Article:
LARSyS & Madeira Interactive Technologies Institute (M-ITI), Funchal, Portugal
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Effects of prolonged multidimensional fitness training with exergames on the physical exertion levels of older adults
- Published on July 29, 2019
While exergames have been used with older adults in an attempt to promote higher physical activity (PA) levels, and its subsequent health benefits, there is a lack of research that objectively quantifies the PA levels that custom-made exergames can produce throughout an extended training program. In this paper, we describe a 3-month intervention study that aimed to measure the participants PA levels during exergames’ sessions and their effectiveness in eliciting the recommended activity levels. Over the course of the study, two groups of older adults participated in either a conventional multidimensional fitness training program of two sessions of exercise per week (n = 16) or in an equivalent combined program (n = 15), of one conventional and one exergame session per week. Both the objective PA levels (through accelerometry) and subjective effort (perceived exertion) were collected in each session. Results revealed that while participants spent more time in moderate-to-vigorous PA during exergaming than during conventional sessions, they also spent less energy, thus working out at lower intensities but for a more sustained amount of time. The self-reported exertion was consistently higher for the sessions of the combined exercise program. We showed that a set of custom-made exergames can be successfully used by trainers to set up personalized training sessions and can be used in combination with regular exercise for sustained long-term training, exposing differences between the two training regimes in terms of efficiency, elicited PA, and perceived effort.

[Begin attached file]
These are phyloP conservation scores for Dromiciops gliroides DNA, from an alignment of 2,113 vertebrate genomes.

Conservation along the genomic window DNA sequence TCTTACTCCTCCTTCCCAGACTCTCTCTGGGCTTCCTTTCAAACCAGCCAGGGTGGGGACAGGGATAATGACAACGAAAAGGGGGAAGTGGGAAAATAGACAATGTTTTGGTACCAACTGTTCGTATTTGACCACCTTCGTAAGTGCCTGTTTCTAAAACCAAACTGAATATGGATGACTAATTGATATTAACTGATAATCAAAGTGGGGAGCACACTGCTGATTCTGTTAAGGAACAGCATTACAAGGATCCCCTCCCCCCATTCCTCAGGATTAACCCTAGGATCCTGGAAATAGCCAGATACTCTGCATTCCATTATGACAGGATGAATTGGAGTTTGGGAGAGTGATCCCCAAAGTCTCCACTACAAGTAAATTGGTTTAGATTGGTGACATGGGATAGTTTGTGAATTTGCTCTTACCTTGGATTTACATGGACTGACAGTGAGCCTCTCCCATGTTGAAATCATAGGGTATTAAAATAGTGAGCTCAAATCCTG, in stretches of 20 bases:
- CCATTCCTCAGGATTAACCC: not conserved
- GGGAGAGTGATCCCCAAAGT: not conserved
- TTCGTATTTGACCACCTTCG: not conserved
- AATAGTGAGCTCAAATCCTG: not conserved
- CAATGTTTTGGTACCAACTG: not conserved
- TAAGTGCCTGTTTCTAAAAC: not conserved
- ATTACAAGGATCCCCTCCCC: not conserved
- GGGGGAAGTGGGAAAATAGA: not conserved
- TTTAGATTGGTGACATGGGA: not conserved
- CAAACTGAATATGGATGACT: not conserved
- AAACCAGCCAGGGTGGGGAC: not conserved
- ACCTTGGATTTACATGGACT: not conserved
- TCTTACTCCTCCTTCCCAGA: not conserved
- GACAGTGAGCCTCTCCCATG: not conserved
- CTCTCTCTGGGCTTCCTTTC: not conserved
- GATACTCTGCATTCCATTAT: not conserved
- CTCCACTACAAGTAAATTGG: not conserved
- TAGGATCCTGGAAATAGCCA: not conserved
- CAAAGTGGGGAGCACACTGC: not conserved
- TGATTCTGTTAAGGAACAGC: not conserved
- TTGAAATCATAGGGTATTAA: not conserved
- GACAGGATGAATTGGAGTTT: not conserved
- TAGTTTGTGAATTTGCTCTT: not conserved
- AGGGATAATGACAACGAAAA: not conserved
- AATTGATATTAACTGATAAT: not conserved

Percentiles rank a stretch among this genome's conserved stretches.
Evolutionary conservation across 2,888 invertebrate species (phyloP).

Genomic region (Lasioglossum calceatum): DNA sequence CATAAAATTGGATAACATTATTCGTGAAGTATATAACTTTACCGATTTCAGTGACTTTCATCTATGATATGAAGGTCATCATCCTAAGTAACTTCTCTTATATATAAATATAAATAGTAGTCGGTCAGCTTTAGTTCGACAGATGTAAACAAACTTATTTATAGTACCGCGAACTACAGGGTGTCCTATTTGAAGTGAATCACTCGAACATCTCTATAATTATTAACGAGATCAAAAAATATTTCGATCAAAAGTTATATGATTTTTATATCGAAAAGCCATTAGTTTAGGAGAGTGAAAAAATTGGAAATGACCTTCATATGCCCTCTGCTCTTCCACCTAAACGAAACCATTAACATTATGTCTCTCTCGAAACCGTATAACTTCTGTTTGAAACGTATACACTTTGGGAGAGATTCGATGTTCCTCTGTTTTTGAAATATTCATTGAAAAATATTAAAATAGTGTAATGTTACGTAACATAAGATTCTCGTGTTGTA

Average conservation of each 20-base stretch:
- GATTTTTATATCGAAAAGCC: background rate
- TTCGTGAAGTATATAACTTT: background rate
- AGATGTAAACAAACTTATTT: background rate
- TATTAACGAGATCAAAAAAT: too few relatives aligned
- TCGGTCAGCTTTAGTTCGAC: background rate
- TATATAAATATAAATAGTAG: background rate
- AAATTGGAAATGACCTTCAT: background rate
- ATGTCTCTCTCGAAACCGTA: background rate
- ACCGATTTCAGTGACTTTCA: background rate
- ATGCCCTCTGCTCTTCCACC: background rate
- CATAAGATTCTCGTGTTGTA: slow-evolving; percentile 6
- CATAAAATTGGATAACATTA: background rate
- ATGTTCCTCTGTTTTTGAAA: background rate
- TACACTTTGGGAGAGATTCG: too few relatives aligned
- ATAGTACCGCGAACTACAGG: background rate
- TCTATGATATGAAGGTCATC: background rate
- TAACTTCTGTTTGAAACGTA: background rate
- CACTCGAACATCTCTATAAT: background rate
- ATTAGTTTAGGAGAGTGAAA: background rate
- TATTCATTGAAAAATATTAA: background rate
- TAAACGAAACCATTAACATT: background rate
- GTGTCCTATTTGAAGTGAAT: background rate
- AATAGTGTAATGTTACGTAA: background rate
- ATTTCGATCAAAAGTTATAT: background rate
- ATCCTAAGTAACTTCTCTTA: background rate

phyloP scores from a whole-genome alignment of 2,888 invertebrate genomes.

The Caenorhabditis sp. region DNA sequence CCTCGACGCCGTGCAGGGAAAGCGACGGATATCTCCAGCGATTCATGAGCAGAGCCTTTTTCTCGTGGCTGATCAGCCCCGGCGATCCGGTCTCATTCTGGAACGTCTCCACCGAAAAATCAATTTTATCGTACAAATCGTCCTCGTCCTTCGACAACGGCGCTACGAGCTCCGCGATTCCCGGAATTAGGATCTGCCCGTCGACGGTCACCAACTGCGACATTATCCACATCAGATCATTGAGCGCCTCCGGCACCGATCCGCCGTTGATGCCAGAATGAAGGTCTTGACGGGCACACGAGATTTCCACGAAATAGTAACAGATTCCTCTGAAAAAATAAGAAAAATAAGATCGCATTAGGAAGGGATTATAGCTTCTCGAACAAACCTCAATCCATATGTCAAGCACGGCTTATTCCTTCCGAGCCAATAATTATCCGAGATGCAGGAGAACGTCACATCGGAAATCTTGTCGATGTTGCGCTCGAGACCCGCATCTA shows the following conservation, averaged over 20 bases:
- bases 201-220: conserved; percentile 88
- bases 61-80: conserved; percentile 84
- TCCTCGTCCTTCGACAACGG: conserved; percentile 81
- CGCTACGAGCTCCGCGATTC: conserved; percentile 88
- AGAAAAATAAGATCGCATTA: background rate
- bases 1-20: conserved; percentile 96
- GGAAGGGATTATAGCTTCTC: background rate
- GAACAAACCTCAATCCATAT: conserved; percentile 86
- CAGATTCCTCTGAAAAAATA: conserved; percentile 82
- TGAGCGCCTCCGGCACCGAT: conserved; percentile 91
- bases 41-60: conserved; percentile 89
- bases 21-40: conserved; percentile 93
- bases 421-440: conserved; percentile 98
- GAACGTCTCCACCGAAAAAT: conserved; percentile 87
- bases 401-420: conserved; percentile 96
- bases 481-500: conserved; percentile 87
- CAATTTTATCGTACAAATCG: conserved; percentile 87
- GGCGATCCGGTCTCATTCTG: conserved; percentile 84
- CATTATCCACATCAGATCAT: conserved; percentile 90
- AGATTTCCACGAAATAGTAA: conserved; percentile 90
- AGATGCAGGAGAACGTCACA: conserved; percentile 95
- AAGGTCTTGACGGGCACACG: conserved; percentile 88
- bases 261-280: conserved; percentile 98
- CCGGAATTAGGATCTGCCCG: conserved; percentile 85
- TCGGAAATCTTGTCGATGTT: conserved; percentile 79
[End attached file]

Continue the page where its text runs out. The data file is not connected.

- Afonso Rodrigues Gonçalves 1,2
- John Edison Muñoz 3
- Élvio Rúbio Gouveia 1,2
- Mónica da Silva Cameirão 1,2
- Sergi Bermúdez i Badia 1,2
Faculdade de Ciências Exatas e da Engenharia, Universidade da Madeira, Funchal, Portugal
Systems Design and Engineering Department, University of Waterloo, Waterloo, Canada
The Visual Computer